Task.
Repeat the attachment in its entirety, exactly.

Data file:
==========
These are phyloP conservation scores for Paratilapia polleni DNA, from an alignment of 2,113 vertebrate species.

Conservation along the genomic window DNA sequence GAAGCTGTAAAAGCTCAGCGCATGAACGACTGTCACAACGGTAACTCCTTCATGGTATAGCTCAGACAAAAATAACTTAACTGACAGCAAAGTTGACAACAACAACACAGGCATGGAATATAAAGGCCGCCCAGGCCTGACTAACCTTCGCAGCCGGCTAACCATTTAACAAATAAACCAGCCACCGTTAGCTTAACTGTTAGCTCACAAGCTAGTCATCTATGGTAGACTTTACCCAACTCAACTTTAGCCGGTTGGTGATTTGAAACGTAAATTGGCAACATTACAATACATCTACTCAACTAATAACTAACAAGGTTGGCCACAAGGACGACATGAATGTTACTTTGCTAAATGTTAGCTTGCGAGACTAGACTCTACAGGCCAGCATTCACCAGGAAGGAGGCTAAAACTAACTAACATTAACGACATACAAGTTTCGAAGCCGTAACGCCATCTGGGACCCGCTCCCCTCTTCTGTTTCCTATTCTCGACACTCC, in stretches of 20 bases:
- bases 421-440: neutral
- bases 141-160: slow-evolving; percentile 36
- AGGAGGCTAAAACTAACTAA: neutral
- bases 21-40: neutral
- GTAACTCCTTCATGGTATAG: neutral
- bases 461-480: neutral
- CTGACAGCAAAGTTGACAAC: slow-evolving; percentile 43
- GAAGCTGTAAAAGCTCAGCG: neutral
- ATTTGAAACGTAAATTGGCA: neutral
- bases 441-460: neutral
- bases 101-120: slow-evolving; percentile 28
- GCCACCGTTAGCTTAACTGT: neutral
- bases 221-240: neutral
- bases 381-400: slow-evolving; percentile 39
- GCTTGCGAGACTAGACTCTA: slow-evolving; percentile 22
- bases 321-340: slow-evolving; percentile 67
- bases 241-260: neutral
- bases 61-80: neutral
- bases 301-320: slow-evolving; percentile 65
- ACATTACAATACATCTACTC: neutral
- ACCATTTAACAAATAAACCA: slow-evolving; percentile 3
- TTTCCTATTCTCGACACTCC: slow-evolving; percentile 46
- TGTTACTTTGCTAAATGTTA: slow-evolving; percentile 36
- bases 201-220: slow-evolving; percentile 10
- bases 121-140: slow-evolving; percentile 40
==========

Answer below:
These are phyloP conservation scores for Paratilapia polleni DNA, from an alignment of 2,113 vertebrate species.

Conservation along the genomic window DNA sequence GAAGCTGTAAAAGCTCAGCGCATGAACGACTGTCACAACGGTAACTCCTTCATGGTATAGCTCAGACAAAAATAACTTAACTGACAGCAAAGTTGACAACAACAACACAGGCATGGAATATAAAGGCCGCCCAGGCCTGACTAACCTTCGCAGCCGGCTAACCATTTAACAAATAAACCAGCCACCGTTAGCTTAACTGTTAGCTCACAAGCTAGTCATCTATGGTAGACTTTACCCAACTCAACTTTAGCCGGTTGGTGATTTGAAACGTAAATTGGCAACATTACAATACATCTACTCAACTAATAACTAACAAGGTTGGCCACAAGGACGACATGAATGTTACTTTGCTAAATGTTAGCTTGCGAGACTAGACTCTACAGGCCAGCATTCACCAGGAAGGAGGCTAAAACTAACTAACATTAACGACATACAAGTTTCGAAGCCGTAACGCCATCTGGGACCCGCTCCCCTCTTCTGTTTCCTATTCTCGACACTCC, in stretches of 20 bases:
- bases 421-440: neutral
- bases 141-160: slow-evolving; percentile 36
- AGGAGGCTAAAACTAACTAA: neutral
- bases 21-40: neutral
- GTAACTCCTTCATGGTATAG: neutral
- bases 461-480: neutral
- CTGACAGCAAAGTTGACAAC: slow-evolving; percentile 43
- GAAGCTGTAAAAGCTCAGCG: neutral
- ATTTGAAACGTAAATTGGCA: neutral
- bases 441-460: neutral
- bases 101-120: slow-evolving; percentile 28
- GCCACCGTTAGCTTAACTGT: neutral
- bases 221-240: neutral
- bases 381-400: slow-evolving; percentile 39
- GCTTGCGAGACTAGACTCTA: slow-evolving; percentile 22
- bases 321-340: slow-evolving; percentile 67
- bases 241-260: neutral
- bases 61-80: neutral
- bases 301-320: slow-evolving; percentile 65
- ACATTACAATACATCTACTC: neutral
- ACCATTTAACAAATAAACCA: slow-evolving; percentile 3
- TTTCCTATTCTCGACACTCC: slow-evolving; percentile 46
- TGTTACTTTGCTAAATGTTA: slow-evolving; percentile 36
- bases 201-220: slow-evolving; percentile 10
- bases 121-140: slow-evolving; percentile 40